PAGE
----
Human Rights Violations: Where Is Immune?

Blog ID : #2173
Publish Date : 02/06/2018 23:55
Human rights violations play a major role in spawning many of today’s crisis.

Politicians around the globe claim to speak for “the people”, but they are usually the sources of the different sorts of violations of human rights in their own countries or other societies. There seems no will to stop these violations. In this brief summary, we look at some cases of human rights violations in different countries in 2016-2017.



• On any given day in the US, there are 2.3 million people in state and federal prisons and jails, the world’s largest reported incarcerated population.
• Thirty-one US states impose the death penalty. At time of writing, 23 people in eight states had been executed in 2017, all by lethal injection.
• Guantánamo Bay detainees had been denied access to judicial remedy for torture and other human rights violations incurred while in US custody.
• More than 42,000 unaccompanied children and 56,000 individuals who comprised family units were apprehended crossing the southern border irregularly during the 2017.
• Black people make up 13 percent of the population and 13 percent of all adults who use drugs, but 27 percent of all drug arrests. Black men are incarcerated at nearly six times the rate of white men.
• Black people are 2.5 times as likely as white to be killed by police. An unarmed black person is five times as likely to be killed by police as an unarmed white person.
• Nearly 50,000 youth age 17 and younger are held in juvenile prisons; approximately 5,000 more are incarcerated in adult jails or prisons.
• Every year, 200,000 people under 18 have contact with the adult criminal system, with many children tried automatically as adults.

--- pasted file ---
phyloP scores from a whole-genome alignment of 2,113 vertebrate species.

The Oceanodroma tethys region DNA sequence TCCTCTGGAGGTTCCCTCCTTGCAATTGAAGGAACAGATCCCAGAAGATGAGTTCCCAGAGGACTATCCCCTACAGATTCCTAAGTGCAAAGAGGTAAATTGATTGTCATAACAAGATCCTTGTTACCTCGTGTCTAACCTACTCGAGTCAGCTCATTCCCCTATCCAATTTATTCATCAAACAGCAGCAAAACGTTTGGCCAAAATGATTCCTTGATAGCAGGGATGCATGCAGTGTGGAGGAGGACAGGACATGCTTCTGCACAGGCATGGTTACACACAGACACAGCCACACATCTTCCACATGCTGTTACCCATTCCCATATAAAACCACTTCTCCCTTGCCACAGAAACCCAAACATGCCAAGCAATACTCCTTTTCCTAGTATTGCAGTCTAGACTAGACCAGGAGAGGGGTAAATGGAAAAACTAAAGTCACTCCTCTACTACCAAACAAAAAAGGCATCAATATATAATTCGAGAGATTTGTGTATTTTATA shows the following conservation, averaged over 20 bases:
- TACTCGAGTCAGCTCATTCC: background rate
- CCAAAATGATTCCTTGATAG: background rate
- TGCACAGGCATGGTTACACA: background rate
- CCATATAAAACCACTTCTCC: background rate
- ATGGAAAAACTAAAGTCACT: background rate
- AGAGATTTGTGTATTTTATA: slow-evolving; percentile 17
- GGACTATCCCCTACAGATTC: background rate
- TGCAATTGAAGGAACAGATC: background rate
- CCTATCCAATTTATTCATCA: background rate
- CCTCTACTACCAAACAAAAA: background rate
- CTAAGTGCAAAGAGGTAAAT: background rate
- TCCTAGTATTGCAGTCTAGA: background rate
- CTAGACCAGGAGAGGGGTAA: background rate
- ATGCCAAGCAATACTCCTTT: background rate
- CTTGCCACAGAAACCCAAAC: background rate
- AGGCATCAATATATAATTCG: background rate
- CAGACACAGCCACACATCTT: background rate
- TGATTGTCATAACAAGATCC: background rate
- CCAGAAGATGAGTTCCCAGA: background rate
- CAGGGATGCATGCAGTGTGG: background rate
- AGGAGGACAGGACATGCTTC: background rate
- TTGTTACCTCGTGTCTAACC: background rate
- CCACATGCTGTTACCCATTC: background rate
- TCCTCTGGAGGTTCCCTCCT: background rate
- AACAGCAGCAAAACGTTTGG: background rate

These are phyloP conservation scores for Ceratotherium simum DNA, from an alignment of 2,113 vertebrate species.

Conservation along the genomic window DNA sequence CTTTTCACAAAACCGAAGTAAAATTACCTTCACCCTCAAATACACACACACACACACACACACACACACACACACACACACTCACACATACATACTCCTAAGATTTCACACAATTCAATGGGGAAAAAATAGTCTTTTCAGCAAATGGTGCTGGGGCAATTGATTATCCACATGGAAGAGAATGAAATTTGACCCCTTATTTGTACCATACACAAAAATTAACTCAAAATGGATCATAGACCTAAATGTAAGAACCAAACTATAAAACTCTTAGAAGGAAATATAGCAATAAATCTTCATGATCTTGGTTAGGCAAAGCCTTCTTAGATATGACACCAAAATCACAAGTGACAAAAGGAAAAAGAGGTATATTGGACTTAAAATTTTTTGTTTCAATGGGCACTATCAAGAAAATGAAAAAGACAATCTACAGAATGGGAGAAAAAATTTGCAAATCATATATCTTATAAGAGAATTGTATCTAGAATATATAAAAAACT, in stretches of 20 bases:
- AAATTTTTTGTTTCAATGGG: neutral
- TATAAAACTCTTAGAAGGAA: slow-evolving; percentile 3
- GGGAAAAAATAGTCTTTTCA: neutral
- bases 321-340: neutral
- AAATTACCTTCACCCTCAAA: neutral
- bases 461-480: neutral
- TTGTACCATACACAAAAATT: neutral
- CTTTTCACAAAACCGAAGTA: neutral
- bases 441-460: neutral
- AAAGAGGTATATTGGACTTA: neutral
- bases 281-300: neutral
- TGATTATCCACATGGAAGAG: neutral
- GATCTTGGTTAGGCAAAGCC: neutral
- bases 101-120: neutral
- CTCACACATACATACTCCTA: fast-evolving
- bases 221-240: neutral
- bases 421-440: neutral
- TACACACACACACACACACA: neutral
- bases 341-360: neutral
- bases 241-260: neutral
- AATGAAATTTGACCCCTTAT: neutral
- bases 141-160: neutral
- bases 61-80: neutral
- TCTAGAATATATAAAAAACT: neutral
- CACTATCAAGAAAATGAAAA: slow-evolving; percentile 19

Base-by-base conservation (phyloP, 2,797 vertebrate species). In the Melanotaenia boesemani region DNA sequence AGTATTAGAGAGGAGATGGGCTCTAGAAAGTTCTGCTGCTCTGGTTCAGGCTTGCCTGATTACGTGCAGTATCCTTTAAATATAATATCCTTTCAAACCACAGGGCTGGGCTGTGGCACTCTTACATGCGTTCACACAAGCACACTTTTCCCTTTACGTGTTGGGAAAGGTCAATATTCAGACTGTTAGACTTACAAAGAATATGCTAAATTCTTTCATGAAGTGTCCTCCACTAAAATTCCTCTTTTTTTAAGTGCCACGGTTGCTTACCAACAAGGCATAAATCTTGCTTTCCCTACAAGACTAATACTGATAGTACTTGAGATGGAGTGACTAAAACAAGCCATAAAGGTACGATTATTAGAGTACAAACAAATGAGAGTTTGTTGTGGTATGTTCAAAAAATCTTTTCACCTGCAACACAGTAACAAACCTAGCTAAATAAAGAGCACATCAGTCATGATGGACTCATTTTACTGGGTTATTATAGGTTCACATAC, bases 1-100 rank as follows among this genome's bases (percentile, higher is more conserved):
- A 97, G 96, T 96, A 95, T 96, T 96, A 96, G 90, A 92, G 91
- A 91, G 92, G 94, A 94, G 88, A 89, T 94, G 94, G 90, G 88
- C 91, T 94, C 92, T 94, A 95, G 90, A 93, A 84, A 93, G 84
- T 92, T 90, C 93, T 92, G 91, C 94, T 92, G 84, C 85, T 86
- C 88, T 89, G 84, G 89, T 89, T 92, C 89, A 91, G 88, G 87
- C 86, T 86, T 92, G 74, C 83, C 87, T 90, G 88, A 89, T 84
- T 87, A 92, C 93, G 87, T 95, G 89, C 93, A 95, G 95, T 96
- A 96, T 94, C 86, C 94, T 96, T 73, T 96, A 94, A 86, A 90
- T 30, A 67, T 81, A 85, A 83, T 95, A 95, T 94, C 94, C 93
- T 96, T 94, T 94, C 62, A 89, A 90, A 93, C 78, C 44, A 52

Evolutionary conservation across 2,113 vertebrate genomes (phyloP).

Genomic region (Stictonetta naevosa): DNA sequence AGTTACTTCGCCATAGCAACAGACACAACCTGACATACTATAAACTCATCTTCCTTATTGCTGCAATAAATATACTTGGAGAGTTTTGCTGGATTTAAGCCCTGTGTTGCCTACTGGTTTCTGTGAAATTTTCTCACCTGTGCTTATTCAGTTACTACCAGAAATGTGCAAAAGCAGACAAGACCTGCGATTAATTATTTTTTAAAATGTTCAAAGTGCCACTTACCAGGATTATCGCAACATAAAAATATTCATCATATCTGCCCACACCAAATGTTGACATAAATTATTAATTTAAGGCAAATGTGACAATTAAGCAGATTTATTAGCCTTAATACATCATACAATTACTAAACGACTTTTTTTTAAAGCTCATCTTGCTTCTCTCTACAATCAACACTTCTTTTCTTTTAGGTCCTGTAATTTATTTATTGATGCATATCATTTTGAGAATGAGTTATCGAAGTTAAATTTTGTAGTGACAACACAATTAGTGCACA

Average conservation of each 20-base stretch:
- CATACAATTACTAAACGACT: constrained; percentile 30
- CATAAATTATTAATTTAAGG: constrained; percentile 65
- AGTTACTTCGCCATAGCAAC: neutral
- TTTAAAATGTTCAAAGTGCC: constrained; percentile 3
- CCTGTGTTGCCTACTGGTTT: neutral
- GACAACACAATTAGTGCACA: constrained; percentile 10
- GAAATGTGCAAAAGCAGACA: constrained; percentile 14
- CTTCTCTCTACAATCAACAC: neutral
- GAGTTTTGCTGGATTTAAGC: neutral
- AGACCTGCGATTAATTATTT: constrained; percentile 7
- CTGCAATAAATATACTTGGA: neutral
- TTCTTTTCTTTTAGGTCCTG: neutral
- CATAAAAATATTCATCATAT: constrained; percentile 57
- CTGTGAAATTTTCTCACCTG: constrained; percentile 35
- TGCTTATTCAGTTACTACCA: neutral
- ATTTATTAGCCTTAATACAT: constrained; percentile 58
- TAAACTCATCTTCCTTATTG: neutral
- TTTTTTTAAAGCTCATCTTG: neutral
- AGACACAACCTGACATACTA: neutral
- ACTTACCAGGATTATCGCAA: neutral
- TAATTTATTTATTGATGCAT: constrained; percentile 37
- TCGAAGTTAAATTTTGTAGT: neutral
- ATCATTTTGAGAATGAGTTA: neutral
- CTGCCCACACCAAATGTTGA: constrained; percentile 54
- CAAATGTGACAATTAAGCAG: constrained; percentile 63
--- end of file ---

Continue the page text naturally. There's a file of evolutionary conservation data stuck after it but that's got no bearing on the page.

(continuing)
• The US continues to sentence children to life in prison without parole, although states increasingly reject its use: as of 2017, 25 states and Washington, DC had banned or did not use the sentence for children.
• At time of writing, seizures for deportation of undocumented people from the interior without criminal convictions had nearly tripled to 31,888 between the inauguration and the end of September 2017, compared with 11,500 during approximately the same period in 2016.
• Around 1.5 million Americans live in nursing homes, where inappropriate and nonconsensual use of antipsychotic medications.
• At time of writing, media reported that US forces interrogated detainees in secret prisons run by foreign forces in Yemen. The US continues to hold 31 men at Guantanamo indefinitely without charge, nearly all of whom have been there for more than a decade.



• As of November Saudi Arabia’s military attacks against Yemen have killed at least 5,295 civilians and 8,873 wounded, according to the UN human rights office, although the actual civilian casualty count is likely much higher.
• Since March 2015, Human Rights Watch has documented 87 apparently unlawful attacks by the coalition, some of which may amount to war crimes, killing nearly 1,000 civilians and hitting homes, markets, hospitals, schools, and mosques.